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Minerals Surveyor

Source of Information: Next Step / DirectGov / Careers Advice Service

Minerals Surveyor

The Work

Minerals surveyors look into whether a potential mining, quarrying or landfill site can be commercially exploited. If it can, they manage the site, value its assets and deal with ownership rights.

As a minerals surveyor, your duties would include:

  • carrying out initial surveys and environmental impact assessments on potential sites to assess whether plans are workable
  • researching land and tax records to establish site ownership and access
  • preparing planning applications, valuing deposits and negotiating contracts to buy or lease sites
  • charting surface areas with global positioning systems (GPS); and building accurate 3-D site models, using digital imaging, laser technology and computer-aided design software
  • interpreting rock sample data
  • producing site maps, including mine structures and deposit layers, using geographic information systems (GIS); and updating maps during a mine's development
  • investigating rock structures and ground movements to spot potential hazards and instability, and to carry out risk assessments (known as geomechanics).

Once a site is exhausted, you would work closely with mining engineers, development surveyors and planners to work out the best way to restore the land. This could mean trying to recreate the original habitat or turning over the area to leisure, industry or commercial use. It could also involve decontaminating affected areas before restoration.

 

Hours and Environment

You would usually work 35 to 40 hours a week. Early starts, late finishes and weekend work may be required to meet deadlines.

Your duties would be split between the office and on site. Overnight stays away from home may be necessary, depending on the site's location.

Surface sites could be noisy, dusty and dirty. If you are working underground, conditions may be damp and cramped. You would use protective clothing and equipment when on site.

Skills and Interests


  • an excellent knowledge of geology
  • familiarity with surveying technology and CAD programs
  • excellent maths, science and IT skills, particularly databases
  • strong analytical skills and a creative approach to problem solving
  • a high level of accuracy and attention to detail
  • the ability to analyse and interpret graphical data
  • strong communication, negotiating and presentation skills
  • the ability to prioritise and plan effectively
  • a willingness to keep up to date with new developments
  • the ability to work as part of a team.

Entry

You normally need a degree or professional qualification accredited by the Royal Institution for Chartered Surveyors (RICS) to work as a minerals surveyor.

Relevant degree subjects include:

  • minerals surveying
  • mining engineering
  • surveying
  • civil engineering
  • geomatics.

You can search for accredited qualifications on the dedicated RICS Courses website.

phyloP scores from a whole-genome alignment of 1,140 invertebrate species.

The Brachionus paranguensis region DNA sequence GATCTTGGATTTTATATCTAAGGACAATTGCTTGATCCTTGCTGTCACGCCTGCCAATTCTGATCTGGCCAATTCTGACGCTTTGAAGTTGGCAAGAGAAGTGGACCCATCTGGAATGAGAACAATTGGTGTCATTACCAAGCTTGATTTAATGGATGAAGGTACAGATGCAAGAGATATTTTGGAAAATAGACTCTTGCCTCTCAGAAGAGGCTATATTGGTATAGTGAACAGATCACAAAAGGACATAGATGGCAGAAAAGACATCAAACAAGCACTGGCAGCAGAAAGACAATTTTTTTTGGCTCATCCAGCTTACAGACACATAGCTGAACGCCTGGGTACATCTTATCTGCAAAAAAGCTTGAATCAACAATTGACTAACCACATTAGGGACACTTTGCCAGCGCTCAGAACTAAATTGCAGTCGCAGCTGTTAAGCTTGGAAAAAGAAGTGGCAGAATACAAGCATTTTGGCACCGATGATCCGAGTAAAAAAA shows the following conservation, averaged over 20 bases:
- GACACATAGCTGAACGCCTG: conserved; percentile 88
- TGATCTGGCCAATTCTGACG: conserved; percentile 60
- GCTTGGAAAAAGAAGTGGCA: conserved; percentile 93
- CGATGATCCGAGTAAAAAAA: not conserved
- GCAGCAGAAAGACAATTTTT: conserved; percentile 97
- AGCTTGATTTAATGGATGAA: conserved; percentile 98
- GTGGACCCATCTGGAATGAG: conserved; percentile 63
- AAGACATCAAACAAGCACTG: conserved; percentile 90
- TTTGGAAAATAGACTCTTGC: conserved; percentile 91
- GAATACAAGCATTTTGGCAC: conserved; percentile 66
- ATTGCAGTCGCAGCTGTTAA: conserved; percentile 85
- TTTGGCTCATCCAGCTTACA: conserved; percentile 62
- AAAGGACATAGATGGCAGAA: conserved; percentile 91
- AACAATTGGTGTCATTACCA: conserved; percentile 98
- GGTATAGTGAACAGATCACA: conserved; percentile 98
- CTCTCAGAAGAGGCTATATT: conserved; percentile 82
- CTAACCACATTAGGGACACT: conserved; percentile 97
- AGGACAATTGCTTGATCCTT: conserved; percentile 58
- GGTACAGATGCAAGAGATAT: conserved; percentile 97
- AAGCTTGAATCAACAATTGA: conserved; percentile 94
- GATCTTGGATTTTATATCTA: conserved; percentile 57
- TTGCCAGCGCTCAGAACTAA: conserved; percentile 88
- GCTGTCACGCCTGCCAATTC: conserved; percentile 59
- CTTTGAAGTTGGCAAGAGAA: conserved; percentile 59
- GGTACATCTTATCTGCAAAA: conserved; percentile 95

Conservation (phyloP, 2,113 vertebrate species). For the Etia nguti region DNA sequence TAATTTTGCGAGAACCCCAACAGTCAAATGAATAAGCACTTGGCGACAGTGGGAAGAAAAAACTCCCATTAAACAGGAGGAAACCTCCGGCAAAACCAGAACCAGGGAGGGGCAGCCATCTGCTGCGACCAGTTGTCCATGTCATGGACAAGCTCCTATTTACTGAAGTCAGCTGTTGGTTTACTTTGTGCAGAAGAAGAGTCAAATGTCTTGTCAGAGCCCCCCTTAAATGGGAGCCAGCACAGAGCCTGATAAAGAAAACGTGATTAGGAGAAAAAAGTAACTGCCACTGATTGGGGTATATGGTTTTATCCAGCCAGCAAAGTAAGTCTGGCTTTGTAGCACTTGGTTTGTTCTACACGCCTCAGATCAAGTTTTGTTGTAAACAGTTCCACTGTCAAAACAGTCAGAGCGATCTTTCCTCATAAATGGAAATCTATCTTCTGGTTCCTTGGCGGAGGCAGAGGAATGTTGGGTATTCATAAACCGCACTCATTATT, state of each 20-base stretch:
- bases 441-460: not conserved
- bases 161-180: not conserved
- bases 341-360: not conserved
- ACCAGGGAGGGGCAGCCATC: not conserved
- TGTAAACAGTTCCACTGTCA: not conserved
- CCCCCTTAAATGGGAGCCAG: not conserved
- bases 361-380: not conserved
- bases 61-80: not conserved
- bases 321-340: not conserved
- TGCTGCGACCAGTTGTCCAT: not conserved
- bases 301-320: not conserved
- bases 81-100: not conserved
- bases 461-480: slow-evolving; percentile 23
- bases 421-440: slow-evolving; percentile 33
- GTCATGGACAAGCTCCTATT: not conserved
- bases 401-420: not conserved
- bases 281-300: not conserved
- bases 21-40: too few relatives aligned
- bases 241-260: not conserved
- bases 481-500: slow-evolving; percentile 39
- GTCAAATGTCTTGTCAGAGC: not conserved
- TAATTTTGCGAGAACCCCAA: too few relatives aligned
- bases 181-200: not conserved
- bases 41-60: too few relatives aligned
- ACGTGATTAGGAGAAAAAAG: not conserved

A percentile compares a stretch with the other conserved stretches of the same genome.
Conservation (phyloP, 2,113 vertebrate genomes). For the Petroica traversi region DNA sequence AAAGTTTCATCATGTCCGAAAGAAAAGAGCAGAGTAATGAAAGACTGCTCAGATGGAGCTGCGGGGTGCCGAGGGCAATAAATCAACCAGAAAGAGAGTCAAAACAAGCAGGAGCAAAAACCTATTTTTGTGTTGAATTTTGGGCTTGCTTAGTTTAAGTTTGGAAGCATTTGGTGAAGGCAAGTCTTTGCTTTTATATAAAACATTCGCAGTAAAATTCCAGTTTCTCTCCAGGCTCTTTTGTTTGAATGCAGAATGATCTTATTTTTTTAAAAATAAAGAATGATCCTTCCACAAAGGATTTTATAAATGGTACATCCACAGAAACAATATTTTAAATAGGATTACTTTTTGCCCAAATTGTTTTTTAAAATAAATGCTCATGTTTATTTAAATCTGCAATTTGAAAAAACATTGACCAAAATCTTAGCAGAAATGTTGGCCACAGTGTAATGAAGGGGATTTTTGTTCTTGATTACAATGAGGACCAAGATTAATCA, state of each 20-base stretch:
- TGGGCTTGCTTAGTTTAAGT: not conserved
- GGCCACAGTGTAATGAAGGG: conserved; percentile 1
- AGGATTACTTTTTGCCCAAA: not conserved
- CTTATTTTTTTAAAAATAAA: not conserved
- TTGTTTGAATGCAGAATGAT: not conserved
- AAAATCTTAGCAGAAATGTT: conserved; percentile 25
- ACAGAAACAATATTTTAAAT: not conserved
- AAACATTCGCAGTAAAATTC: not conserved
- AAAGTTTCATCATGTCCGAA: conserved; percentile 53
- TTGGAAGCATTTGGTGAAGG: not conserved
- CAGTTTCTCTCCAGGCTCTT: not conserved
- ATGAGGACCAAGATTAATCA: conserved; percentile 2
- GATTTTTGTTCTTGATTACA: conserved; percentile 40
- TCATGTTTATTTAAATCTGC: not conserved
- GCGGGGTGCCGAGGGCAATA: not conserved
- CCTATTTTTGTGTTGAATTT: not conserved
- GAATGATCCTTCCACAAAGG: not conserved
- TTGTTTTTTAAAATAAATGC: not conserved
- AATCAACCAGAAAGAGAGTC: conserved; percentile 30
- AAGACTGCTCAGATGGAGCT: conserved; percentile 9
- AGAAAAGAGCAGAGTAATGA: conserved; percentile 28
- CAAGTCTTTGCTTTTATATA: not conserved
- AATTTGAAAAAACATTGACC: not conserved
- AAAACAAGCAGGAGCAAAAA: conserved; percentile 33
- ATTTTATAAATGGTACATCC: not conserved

If you have a non-accredited degree, you will need to take an accredited postgraduate qualification in surveying. You can do this through a employer's graduate traineeship or through full-time study. You could also take a distance learning postgraduate conversion course with the College of Estate Management (CEM). See the CEM website for details.

With a BTEC HNC/HND or foundation degree in surveying, you may be able to work as a surveying technician whilst taking further study to fully qualify.

You are likely to need a driving licence to travel to sites.

You can find more information about careers and qualifications through the RICS website.

Training

You should continue to update your knowledge and skills throughout your career. You would normally do this by working towards chartered status with the RICS or the Chartered Institute of Building (CIOB) Faculty for Architecture and Surveying.

To qualify for chartered status through the RICS, you must complete the RICS Assessment of Professional Competence (APC) while you are working. You need at least two years' experience and will have to attend an interview with a panel of assessors.

If you want to apply for CIOB chartered status, you will need an accredited honours degree and two years' relevant work experience.

If you want to specialise in waste management and environmental engineering, contact the Chartered Institution of Wastes Management (CIWM) for a range of training courses in these fields.

Opportunities

Typical employers include private coal mining and quarrying companies, mineral estate owners, HM Customs and Revenue’s Mineral Valuations Office and local authorities. You may also find opportunities overseas.

National and European directives covering waste/pollution management and recycling may increase opportunities. You may also find openings in related branches of surveying such as land surveying, or planning and development.

You may find the following useful for job vacancies and general reading (links open in a new window):

RICS Recruit
Hays Recruitment
Minerals UK (British Geological Survey site)

We do not accept responsibility for the content of external sites.

Annual Income


  • Starting salaries can be between £20,000 and £25,000 a year.
  • Experienced surveyors can earn between £26,000 and £40,000.
  • Chartered minerals surveyors can earn over £50,000 a year.

Salaries for minerals surveyors working overseas tend to be higher on average than the above figures.

Figures are intended as a guideline only.

Further information

If you would like to discuss your career options with a learning advisor at the Careers Advice Service advice line, call 0800 100 900 or use our online enquiry form.
 

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